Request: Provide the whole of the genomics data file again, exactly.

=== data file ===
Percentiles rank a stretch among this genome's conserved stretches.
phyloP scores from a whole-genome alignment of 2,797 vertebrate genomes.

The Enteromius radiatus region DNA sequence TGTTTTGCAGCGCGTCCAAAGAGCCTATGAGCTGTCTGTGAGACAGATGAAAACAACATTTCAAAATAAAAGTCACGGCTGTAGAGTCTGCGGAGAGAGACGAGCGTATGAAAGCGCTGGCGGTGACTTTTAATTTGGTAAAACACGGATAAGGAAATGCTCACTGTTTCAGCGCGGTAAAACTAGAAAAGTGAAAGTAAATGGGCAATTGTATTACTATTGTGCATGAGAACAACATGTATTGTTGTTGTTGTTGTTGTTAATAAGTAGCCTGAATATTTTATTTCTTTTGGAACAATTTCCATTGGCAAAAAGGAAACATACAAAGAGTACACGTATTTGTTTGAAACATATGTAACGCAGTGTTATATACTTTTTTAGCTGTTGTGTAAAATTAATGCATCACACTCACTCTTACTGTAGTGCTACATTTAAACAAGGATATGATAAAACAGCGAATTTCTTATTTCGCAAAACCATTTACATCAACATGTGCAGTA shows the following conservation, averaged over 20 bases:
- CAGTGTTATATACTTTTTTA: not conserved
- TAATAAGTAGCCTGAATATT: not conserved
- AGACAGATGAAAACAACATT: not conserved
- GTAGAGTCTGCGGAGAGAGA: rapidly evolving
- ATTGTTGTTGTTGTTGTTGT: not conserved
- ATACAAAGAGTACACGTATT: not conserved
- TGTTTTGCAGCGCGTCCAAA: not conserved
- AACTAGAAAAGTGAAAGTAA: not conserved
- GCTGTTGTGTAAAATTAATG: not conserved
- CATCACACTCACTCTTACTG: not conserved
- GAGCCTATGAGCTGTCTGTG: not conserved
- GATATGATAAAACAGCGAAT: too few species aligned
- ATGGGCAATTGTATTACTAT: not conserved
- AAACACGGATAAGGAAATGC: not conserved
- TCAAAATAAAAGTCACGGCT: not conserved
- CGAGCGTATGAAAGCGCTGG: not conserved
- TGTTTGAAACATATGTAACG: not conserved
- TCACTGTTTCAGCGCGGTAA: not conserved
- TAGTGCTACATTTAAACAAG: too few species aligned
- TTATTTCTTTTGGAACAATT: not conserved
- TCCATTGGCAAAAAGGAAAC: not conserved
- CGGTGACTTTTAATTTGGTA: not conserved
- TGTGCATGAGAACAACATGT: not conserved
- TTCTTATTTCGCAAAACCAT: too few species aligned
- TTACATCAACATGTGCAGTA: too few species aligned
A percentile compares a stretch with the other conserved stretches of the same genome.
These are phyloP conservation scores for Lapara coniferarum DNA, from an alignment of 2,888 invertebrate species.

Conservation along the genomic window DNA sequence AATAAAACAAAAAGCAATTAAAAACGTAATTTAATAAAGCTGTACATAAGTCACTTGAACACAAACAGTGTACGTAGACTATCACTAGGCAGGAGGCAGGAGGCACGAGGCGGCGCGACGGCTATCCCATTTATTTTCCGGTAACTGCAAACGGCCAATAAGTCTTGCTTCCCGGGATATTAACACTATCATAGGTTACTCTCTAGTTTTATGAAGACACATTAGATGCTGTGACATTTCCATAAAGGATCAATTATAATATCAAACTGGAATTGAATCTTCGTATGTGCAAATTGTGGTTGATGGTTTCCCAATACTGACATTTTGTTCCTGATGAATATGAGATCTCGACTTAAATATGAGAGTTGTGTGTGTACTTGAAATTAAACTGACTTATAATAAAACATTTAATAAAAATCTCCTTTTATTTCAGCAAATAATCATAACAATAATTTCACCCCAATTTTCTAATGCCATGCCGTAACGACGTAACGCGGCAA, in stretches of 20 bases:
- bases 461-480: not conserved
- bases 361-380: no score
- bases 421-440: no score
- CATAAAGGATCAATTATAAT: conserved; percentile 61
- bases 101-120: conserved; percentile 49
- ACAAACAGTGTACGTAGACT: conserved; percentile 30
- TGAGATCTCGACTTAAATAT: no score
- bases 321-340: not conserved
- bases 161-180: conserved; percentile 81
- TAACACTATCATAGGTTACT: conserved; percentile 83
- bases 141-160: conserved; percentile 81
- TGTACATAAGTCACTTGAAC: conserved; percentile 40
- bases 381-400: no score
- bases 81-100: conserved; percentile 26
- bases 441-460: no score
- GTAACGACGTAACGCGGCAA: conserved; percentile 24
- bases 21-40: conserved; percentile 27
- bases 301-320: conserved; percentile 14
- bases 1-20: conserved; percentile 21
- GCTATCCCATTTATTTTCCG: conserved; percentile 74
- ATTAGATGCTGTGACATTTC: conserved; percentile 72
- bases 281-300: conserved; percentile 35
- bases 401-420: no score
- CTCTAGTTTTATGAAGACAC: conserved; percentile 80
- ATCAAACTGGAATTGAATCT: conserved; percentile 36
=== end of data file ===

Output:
Percentiles rank a stretch among this genome's conserved stretches.
phyloP scores from a whole-genome alignment of 2,797 vertebrate genomes.

The Enteromius radiatus region DNA sequence TGTTTTGCAGCGCGTCCAAAGAGCCTATGAGCTGTCTGTGAGACAGATGAAAACAACATTTCAAAATAAAAGTCACGGCTGTAGAGTCTGCGGAGAGAGACGAGCGTATGAAAGCGCTGGCGGTGACTTTTAATTTGGTAAAACACGGATAAGGAAATGCTCACTGTTTCAGCGCGGTAAAACTAGAAAAGTGAAAGTAAATGGGCAATTGTATTACTATTGTGCATGAGAACAACATGTATTGTTGTTGTTGTTGTTGTTAATAAGTAGCCTGAATATTTTATTTCTTTTGGAACAATTTCCATTGGCAAAAAGGAAACATACAAAGAGTACACGTATTTGTTTGAAACATATGTAACGCAGTGTTATATACTTTTTTAGCTGTTGTGTAAAATTAATGCATCACACTCACTCTTACTGTAGTGCTACATTTAAACAAGGATATGATAAAACAGCGAATTTCTTATTTCGCAAAACCATTTACATCAACATGTGCAGTA shows the following conservation, averaged over 20 bases:
- CAGTGTTATATACTTTTTTA: not conserved
- TAATAAGTAGCCTGAATATT: not conserved
- AGACAGATGAAAACAACATT: not conserved
- GTAGAGTCTGCGGAGAGAGA: rapidly evolving
- ATTGTTGTTGTTGTTGTTGT: not conserved
- ATACAAAGAGTACACGTATT: not conserved
- TGTTTTGCAGCGCGTCCAAA: not conserved
- AACTAGAAAAGTGAAAGTAA: not conserved
- GCTGTTGTGTAAAATTAATG: not conserved
- CATCACACTCACTCTTACTG: not conserved
- GAGCCTATGAGCTGTCTGTG: not conserved
- GATATGATAAAACAGCGAAT: too few species aligned
- ATGGGCAATTGTATTACTAT: not conserved
- AAACACGGATAAGGAAATGC: not conserved
- TCAAAATAAAAGTCACGGCT: not conserved
- CGAGCGTATGAAAGCGCTGG: not conserved
- TGTTTGAAACATATGTAACG: not conserved
- TCACTGTTTCAGCGCGGTAA: not conserved
- TAGTGCTACATTTAAACAAG: too few species aligned
- TTATTTCTTTTGGAACAATT: not conserved
- TCCATTGGCAAAAAGGAAAC: not conserved
- CGGTGACTTTTAATTTGGTA: not conserved
- TGTGCATGAGAACAACATGT: not conserved
- TTCTTATTTCGCAAAACCAT: too few species aligned
- TTACATCAACATGTGCAGTA: too few species aligned
A percentile compares a stretch with the other conserved stretches of the same genome.
These are phyloP conservation scores for Lapara coniferarum DNA, from an alignment of 2,888 invertebrate species.

Conservation along the genomic window DNA sequence AATAAAACAAAAAGCAATTAAAAACGTAATTTAATAAAGCTGTACATAAGTCACTTGAACACAAACAGTGTACGTAGACTATCACTAGGCAGGAGGCAGGAGGCACGAGGCGGCGCGACGGCTATCCCATTTATTTTCCGGTAACTGCAAACGGCCAATAAGTCTTGCTTCCCGGGATATTAACACTATCATAGGTTACTCTCTAGTTTTATGAAGACACATTAGATGCTGTGACATTTCCATAAAGGATCAATTATAATATCAAACTGGAATTGAATCTTCGTATGTGCAAATTGTGGTTGATGGTTTCCCAATACTGACATTTTGTTCCTGATGAATATGAGATCTCGACTTAAATATGAGAGTTGTGTGTGTACTTGAAATTAAACTGACTTATAATAAAACATTTAATAAAAATCTCCTTTTATTTCAGCAAATAATCATAACAATAATTTCACCCCAATTTTCTAATGCCATGCCGTAACGACGTAACGCGGCAA, in stretches of 20 bases:
- bases 461-480: not conserved
- bases 361-380: no score
- bases 421-440: no score
- CATAAAGGATCAATTATAAT: conserved; percentile 61
- bases 101-120: conserved; percentile 49
- ACAAACAGTGTACGTAGACT: conserved; percentile 30
- TGAGATCTCGACTTAAATAT: no score
- bases 321-340: not conserved
- bases 161-180: conserved; percentile 81
- TAACACTATCATAGGTTACT: conserved; percentile 83
- bases 141-160: conserved; percentile 81
- TGTACATAAGTCACTTGAAC: conserved; percentile 40
- bases 381-400: no score
- bases 81-100: conserved; percentile 26
- bases 441-460: no score
- GTAACGACGTAACGCGGCAA: conserved; percentile 24
- bases 21-40: conserved; percentile 27
- bases 301-320: conserved; percentile 14
- bases 1-20: conserved; percentile 21
- GCTATCCCATTTATTTTCCG: conserved; percentile 74
- ATTAGATGCTGTGACATTTC: conserved; percentile 72
- bases 281-300: conserved; percentile 35
- bases 401-420: no score
- CTCTAGTTTTATGAAGACAC: conserved; percentile 80
- ATCAAACTGGAATTGAATCT: conserved; percentile 36